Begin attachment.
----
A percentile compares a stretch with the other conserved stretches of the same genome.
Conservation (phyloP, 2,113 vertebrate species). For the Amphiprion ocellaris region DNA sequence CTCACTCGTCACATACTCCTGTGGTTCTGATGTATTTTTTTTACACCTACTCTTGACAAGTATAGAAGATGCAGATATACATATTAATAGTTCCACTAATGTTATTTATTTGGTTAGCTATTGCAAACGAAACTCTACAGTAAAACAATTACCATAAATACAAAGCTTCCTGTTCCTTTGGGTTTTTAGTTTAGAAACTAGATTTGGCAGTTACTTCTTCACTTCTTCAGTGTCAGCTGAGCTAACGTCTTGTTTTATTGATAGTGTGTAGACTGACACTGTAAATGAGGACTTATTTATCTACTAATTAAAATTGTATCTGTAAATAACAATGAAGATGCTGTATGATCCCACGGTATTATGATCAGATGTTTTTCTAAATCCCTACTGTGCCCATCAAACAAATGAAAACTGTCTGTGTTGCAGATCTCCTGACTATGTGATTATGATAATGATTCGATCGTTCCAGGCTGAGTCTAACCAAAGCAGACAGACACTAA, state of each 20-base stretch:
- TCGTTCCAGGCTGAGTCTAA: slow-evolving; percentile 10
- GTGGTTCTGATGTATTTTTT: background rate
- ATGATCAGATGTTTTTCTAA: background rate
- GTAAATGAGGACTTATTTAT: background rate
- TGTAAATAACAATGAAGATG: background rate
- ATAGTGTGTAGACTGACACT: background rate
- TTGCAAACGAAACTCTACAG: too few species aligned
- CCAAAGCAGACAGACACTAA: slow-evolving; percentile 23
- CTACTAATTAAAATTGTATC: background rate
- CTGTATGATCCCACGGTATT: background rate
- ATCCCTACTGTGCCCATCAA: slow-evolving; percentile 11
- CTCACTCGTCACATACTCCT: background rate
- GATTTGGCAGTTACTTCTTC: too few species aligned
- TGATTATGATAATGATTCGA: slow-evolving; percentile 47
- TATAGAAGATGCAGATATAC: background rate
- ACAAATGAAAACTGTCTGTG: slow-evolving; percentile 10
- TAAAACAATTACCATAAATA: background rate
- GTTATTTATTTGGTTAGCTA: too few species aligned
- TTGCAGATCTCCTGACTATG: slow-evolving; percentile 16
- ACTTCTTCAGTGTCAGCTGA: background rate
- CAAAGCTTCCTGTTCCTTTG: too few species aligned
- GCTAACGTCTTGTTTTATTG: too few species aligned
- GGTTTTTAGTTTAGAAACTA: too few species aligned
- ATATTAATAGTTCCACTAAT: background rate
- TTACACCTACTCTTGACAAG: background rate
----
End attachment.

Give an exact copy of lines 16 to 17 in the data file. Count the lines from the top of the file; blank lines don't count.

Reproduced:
- TGATTATGATAATGATTCGA: slow-evolving; percentile 47
- TATAGAAGATGCAGATATAC: background rate